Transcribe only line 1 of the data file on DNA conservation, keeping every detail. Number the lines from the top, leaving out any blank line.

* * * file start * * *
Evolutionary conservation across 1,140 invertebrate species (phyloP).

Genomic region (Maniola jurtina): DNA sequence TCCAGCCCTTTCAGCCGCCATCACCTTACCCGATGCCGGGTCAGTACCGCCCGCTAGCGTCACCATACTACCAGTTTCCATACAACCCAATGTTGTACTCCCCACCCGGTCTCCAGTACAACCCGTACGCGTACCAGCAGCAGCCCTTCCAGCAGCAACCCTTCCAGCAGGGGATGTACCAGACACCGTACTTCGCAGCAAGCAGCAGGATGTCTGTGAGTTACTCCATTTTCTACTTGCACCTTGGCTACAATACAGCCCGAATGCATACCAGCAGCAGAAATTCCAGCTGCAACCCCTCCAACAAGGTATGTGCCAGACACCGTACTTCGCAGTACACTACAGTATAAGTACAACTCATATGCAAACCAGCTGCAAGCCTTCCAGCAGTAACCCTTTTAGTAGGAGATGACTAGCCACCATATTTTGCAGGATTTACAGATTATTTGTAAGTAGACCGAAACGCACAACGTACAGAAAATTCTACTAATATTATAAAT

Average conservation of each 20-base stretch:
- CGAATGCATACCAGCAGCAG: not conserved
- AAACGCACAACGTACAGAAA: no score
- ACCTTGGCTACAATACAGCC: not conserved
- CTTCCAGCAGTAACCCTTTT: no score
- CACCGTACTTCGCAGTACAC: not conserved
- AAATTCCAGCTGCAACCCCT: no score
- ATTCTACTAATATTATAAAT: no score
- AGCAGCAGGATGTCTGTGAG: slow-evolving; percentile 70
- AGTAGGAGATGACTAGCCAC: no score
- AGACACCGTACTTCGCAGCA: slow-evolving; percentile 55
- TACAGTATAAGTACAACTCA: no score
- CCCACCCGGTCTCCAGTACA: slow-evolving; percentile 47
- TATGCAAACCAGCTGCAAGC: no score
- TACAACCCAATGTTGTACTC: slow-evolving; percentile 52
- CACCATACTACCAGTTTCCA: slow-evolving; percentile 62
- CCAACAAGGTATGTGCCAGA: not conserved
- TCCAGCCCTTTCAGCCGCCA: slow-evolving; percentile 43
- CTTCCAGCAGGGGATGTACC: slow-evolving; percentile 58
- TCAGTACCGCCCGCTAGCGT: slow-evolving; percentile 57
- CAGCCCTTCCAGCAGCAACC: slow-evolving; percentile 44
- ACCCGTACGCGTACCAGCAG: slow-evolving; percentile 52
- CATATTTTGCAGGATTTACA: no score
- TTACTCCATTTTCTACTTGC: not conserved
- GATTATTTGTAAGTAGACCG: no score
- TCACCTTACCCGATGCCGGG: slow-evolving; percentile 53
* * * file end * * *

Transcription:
Evolutionary conservation across 1,140 invertebrate species (phyloP).